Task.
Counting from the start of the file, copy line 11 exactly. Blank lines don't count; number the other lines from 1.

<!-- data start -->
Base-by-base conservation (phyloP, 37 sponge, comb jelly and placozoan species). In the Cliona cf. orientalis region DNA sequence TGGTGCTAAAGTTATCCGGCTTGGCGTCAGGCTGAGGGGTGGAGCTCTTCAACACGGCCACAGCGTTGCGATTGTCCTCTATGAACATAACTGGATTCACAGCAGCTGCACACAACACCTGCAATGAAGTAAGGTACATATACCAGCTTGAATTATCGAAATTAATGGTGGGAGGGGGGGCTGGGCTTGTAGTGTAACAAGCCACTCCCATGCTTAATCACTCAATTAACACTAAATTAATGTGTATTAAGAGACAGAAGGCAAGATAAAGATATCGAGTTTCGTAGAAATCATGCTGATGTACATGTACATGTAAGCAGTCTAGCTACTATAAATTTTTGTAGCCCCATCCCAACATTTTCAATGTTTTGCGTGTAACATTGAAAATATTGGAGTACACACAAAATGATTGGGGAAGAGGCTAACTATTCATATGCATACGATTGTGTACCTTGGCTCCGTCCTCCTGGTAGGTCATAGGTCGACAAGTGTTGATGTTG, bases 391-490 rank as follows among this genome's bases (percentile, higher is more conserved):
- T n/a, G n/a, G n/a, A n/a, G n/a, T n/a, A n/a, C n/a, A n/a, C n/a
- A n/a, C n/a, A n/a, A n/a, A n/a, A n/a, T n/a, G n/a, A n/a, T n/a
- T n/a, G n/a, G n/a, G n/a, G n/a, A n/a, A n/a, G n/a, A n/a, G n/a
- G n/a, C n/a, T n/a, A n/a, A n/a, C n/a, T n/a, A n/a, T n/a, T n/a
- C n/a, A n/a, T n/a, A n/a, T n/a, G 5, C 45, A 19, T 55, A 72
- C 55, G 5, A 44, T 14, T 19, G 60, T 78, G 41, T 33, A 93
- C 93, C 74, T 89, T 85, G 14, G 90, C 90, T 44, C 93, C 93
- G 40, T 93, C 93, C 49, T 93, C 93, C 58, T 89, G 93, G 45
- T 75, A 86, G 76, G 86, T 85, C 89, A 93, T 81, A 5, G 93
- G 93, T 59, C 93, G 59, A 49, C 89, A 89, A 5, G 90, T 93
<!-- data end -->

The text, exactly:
- G 93, T 59, C 93, G 59, A 49, C 89, A 89, A 5, G 90, T 93